Indivisible Arlington describes itself as part of a "grassroots movement... to resist the Trump agenda." We talked with two of its members, Gayle Fleming and Clara Bridges, about the organization, the events in Charlottesville this past weekend, the words and actions of President Trump, and about where the movement goes from here.
We sat down with two of our summer interns, Brooke and Kalina, to talk about why the heck they're pursuing a career in journalism, what they think of media coverage of the Millennial generation, and what it's like to grow up and go to school in Arlington.
Former Mad Rose Tavern general manager Giovanni Quintana talks about the fundraiser he's holding in Clarendon to help pay for experimental surgery that will allow his daughter Arianna to hear.
Christian Dorsey joined the County Board in 2016 and now also represents Arlington on the WMATA Board. We talked to Dorsey about whether SafeTrack and new train cars are improving Metro. We also talked about schools, parks, land use, issues with the Arlington Way, development, the Shirlington Dog park controversy, gentrification, affordable housing, and a proposed pedestrian walk from Crystal City to Reagan Nat'l Airport.
Monique O'Grady describes herself as just a "regular Arlington resident." But this regular resident just beat out several candidates, including incumbent James Lander, in the Democratic school board endorsement caucus. O'Grady, a mother of one current Arlington Public Schools student and two APS graduates (one of whom happens to be a well-known actress), says she wants to make a difference on the school board and help APS navigate its current period of rapid student enrollment growth. We asked O'Grady about herself, her family and the various issues facing APS in this week's 26 Square Miles podcast.
Candidates for County Board Audrey Clement, Kim Klingler, Peter Fallon and Erik Gutshall participated in this year's Arlington Chamber of Commerce County Board candidate forum. ARLnow.com's Scott Brodbeck moderated and asked the candidates about issues of particular importance to the local business community.
Matt Hussman is the executive director of the Clarendon Alliance, the organization that is charged with improving "the health and vitality of the Clarendon corridor." The alliance is a booster for local businesses and helps to put on the annual Clarendon Day festival and a number of other events. We asked Matt about the current state of Clarendon, about turnover among restaurants and retailers, and about the future of the neighborhood including development projects in progress.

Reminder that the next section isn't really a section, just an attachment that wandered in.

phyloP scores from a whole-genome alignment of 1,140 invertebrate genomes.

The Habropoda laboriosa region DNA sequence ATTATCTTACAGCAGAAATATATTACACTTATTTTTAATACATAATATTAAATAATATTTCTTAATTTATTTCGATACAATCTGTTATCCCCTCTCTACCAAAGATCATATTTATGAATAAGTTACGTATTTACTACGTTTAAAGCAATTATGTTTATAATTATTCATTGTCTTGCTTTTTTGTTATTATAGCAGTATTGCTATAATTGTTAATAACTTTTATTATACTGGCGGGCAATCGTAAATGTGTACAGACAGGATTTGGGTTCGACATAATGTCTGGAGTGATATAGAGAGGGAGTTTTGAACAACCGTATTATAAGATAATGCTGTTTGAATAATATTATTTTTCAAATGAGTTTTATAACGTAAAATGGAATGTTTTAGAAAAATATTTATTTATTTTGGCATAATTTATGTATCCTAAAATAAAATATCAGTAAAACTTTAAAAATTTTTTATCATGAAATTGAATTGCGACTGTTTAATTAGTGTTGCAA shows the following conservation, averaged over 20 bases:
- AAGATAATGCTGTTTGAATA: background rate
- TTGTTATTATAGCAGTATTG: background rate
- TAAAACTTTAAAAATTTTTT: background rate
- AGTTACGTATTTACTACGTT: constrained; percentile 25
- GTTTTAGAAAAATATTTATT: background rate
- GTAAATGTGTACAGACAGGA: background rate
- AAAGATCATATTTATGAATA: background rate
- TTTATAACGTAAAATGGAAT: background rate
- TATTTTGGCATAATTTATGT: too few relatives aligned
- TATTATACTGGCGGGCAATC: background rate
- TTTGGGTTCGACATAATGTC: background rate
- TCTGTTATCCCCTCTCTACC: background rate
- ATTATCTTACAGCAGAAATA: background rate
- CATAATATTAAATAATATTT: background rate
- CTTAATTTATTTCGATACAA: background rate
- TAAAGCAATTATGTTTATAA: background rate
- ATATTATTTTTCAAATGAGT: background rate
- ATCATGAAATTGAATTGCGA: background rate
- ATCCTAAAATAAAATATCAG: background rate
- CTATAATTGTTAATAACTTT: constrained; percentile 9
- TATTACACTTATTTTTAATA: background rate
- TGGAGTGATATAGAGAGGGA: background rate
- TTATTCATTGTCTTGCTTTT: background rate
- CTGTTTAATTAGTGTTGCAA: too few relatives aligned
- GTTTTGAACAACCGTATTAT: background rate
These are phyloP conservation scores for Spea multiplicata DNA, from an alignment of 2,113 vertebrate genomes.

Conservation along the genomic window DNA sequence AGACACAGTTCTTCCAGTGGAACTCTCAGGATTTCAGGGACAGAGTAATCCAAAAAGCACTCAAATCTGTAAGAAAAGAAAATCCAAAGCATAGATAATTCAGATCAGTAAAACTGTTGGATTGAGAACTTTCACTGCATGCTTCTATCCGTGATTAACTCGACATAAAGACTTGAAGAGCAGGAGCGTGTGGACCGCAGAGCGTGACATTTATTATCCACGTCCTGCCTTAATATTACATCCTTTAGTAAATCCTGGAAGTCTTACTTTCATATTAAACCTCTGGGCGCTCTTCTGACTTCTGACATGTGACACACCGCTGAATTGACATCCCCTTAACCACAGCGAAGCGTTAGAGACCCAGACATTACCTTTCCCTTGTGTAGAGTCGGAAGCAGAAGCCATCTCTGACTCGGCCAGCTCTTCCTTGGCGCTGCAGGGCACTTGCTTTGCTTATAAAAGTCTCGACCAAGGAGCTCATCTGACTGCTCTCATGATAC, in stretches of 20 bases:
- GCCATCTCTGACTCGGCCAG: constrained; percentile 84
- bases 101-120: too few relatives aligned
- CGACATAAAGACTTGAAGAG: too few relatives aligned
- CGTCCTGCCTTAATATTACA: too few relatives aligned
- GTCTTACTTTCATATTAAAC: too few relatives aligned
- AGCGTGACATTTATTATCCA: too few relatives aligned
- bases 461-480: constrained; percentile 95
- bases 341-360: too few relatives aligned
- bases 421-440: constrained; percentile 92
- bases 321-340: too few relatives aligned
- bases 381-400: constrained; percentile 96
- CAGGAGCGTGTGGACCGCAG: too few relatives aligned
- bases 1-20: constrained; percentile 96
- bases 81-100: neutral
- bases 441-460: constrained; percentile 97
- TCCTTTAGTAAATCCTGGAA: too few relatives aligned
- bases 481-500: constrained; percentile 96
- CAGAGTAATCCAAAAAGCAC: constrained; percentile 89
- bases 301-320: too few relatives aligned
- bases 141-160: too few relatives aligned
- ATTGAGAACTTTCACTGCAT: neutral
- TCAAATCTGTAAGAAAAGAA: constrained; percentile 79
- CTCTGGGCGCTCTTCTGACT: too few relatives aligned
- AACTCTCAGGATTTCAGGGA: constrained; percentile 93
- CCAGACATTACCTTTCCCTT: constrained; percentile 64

With nearly 5,400 followers on Instagram, Discover Arlington is one of the hottest social media presences in Arlington at the moment. The account highlights local restaurants, events and other happenings around Arlington -- an engaging introduction to the county for newcomers and a way to discover new places for even long-time Arlingtonians. Two couple behind Discover Arlington is Blake Davenport and Leah Virbitsky. Having moved here two years ago, they may not be the longest-tenured local residents, but they do have an uncommon passion for all things Arlington.
Chris Teale recently joined ARLnow after nearly two years at the Alexandria Times. You might see him out and about, reporting at meetings and community events, but if not this interview can serve as an introduction. We chatted with Chris about Alexandria, development, Potomac Yard, Taco Bell, beer, soccer, the hated Oxford comma and about growing up in England (after being born in the US).
Media personality Sarah Fraser has been on the D.C. radio and TV airwaves for a decade. What you might not know about her is that she's a Virginia Square resident and does a lot locally here in Arlington. We talked with Sarah about her podcast and new media ventures, about the business of broadcasting, and about Arlington restaurants from Oz to Crystal City Restaurant.
Jim VandeHei was a political writer for the Wall Street Journal and the Washington Post before co-founding Politico in 2006. A decade later, Politico is a major force in the news industry and VandeHei has moved on to found another media startup: Axios. Launched in January and based in Clarendon, Axios has made some big hires, broken some big stories and is growing rapidly, thanks in part to investment from major media companies. We talked with Jim about the vision for Axios, the current state of the media industry and his take on what's happening inside the Trump White House.
Angela Fox is the president and CEO of the Crystal City Business Improvement District, the organization charged 10 years ago with "reinventing" Crystal City, changing perceptions about one of the area's biggest business districts and creating experiences that make it a more dynamic place to live, work and play. That was not an easy task, especially when half the jobs in the area were set to pick up and leave due to BRAC. We asked Angie about how the BID tackled that challenge, what kind of events it's hosting this year, and about the changes to Crystal City that could be coming soon.
Vanessa Reisis, along with her husband and kids, have been running Goody's Pizza (3125 Wilson Blvd) since it opened in Clarendon in 2006. When we last checked in with "Momma Goody" last summer, she said the family-owned shop was struggling to keep up with high rent and lots of competition. The good news is that since then business has picked up, Reisis told us on this week's podcast.
We often refer to Remy Munasifi as the "Arlington Rap guy." But now that he has a prominent role in a new Netflix series, Brown Nation, we might have to tweak that description. We sat down with Remy, who recently moved from Clarendon to Falls Church, to talk about his career, the making of the Arlington Rap, Donald Trump (of course), making money on YouTube and about his latest music video.